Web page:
Kondapalli Of History, Heritage and Handicrafts

Trujetter Team

, Culture

Located just about 20km from the bustling city of Vijayawada, Kondapalli is a quiet village that is known for more reasons than one.

Exploring the unexplored and discovering new, off-beat places is one of the best parts of travelling. And when it comes to travelling within India, there is no dearth of such places or opportunities. Given the diversity that is omnipresent in the country, whether in landscape, culture, religion or tradition, travelling within India can be a kaleidoscope of experiences ranging from the bewildering to the brilliant. Almost every nook and corner of the country can spell a surprise and reveal a hidden gem. The seemingly nondescript village of Kondapalli in the southern state of Andhra Pradesh is one such place. While it is famous for manufacturing of toys that are made from a locally procured wood, it is also known for the Kondapalli ‘kota’ aka fort that once served as a training camp for the British.

Unique wooden toys

India is home to a number of indigenous crafts that are the lifeline of several communities. Influenced by several factors like availability of raw materials, influence of ancient dynasties and local traditions, handicrafts of India are as diverse as distinct. One such distinctive craft is the colourful wooden toys of Kondapalli. Native to this village, almost all the households here are involved in this cottage industry. Kondapalli ‘Bommalu’ (Kondapalli toys), as they are locally known, are light in weight and vibrant looking and hence are very popular not only in the state but also throughout India.


The main raw material for these toys is the white sander wood that is botanically called Jiuotia Rotteri Fromis. Known as ‘Tella Poniki’ locally, this tree is found in the surrounding forest in abundance. In fact, Kondapalli is home to the Kondapalli reserve forest that is spread over 100sqkm and is home to a large variety of flora and fauna. The key feature of this wood is that it is soft and becomes lighter with time, making it easy to handle. The wood is first cut into large blocks and is left to dry naturally under the sun. Once the wood is completely dry it becomes light-weight and is ready to be chiselled.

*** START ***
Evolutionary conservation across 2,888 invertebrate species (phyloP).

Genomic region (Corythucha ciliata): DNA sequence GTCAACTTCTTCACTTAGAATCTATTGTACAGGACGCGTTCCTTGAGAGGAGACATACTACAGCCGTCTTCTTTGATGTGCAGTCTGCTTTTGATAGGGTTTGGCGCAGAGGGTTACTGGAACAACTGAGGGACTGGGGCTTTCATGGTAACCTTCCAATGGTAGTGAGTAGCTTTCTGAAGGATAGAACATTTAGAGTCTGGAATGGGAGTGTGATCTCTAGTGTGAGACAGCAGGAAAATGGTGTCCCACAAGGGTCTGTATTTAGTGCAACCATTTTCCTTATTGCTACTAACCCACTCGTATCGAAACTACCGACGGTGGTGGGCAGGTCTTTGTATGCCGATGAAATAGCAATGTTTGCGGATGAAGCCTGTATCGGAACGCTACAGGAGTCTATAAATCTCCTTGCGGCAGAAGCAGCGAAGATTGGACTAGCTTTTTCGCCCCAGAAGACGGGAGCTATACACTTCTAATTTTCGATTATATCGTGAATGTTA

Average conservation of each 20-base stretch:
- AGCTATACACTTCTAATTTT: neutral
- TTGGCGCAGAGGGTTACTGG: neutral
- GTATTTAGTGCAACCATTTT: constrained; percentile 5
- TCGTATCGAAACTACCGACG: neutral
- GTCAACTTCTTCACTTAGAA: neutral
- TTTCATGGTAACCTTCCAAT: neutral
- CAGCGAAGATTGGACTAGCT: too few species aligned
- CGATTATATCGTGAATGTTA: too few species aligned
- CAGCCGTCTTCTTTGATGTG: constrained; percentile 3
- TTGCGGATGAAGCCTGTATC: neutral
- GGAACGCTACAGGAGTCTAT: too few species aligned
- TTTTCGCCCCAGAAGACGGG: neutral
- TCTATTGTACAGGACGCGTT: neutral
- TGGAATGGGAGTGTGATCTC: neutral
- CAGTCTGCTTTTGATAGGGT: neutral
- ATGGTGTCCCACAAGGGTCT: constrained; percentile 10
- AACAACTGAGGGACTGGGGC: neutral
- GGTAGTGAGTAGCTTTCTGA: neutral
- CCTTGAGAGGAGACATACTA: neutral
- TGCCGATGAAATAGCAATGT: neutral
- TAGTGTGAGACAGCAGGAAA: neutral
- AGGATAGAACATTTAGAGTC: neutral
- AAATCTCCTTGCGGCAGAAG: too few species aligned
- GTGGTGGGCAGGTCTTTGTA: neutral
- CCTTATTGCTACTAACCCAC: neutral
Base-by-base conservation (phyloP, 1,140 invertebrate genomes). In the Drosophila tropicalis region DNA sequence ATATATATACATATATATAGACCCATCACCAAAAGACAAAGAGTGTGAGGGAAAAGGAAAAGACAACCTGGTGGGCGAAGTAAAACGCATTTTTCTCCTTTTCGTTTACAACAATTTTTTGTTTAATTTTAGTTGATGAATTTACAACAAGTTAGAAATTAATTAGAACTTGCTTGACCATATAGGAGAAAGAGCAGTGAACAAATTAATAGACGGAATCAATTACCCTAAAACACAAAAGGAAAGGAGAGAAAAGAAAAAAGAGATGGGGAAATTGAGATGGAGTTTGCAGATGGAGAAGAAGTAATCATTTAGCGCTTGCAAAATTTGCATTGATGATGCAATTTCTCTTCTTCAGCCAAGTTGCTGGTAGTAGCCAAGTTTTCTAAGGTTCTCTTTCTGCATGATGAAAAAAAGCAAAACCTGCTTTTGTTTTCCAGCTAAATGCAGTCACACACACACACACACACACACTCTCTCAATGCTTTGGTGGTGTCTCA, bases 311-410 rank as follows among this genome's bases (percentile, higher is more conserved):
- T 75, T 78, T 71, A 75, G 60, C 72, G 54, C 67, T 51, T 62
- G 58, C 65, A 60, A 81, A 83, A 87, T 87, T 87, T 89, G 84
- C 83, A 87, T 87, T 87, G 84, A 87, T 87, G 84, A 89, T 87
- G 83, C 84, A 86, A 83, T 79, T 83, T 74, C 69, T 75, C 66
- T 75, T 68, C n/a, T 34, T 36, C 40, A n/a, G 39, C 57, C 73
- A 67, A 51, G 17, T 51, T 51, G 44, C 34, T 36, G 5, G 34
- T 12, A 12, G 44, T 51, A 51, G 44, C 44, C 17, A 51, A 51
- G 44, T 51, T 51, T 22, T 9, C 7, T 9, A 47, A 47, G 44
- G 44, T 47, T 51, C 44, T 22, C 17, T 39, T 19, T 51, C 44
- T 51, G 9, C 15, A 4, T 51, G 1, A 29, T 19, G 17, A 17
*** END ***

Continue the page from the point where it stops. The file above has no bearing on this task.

The desired shape is etched onto the wood and different parts of the toy are manufactured separately. They are then glued together using a paste traditionally made from tamarind seeds (chemical adhesives are also used these days). Sand paper is used to smoothen the rough edges and then the components are joined together.

Once fixed together, the toy is heated again to ensure that there is no moisture content. It is then coloured using bright colour paints or dye. Many of the artisans still use vegetable and organic dyes albeit it is becoming increasingly difficult to procure. Painting is usually done by women. They are finally given a glaze which is the last step of the manufacture.

Themes inspired from daily life

The theme of these toys is usually inspired by daily rural life and hence cattle, bullock carts, women folk drawing water from the well, village headman/ leaders and animals like elephants and cows are highly popular. Mythological figures like the ‘Dasha avatar’ and ‘Ambari elephants’ (decorated elephants that are used in religious processions) are also common.

Current scenario

This tradition of toy making dates back to about 400 years and it is believed that the ancestors of these artisans migrated from Rajasthan and settled here. The craft has been passed on from one generation to the next. “I learnt the craft from my father. When I was small there were about 150 families involved in the manufacture of these toys, this number has now dwindled down to about 40,” says S Nageswara Rao, a toy manufacturer in the town.

While there is business from government and private businesses, he goes on to mention that the craft is faced with several challenges. These include shortage of raw materials, lack of macro level support in terms of loans and working capital and also the invasion of cheap mass-produced toys. “I see the craft surviving for another ten to fifteen years as many of the next generation are not willing to carry on this legacy” quips S Nageswara Rao.

Nevertheless, the toys are in demand and toy manufactures in Kondapalli reveal that they supply extensively to Kerala, Tamil Nadu and other parts of India. There is a good demand for these toys during the Dasara season in Mysuru.


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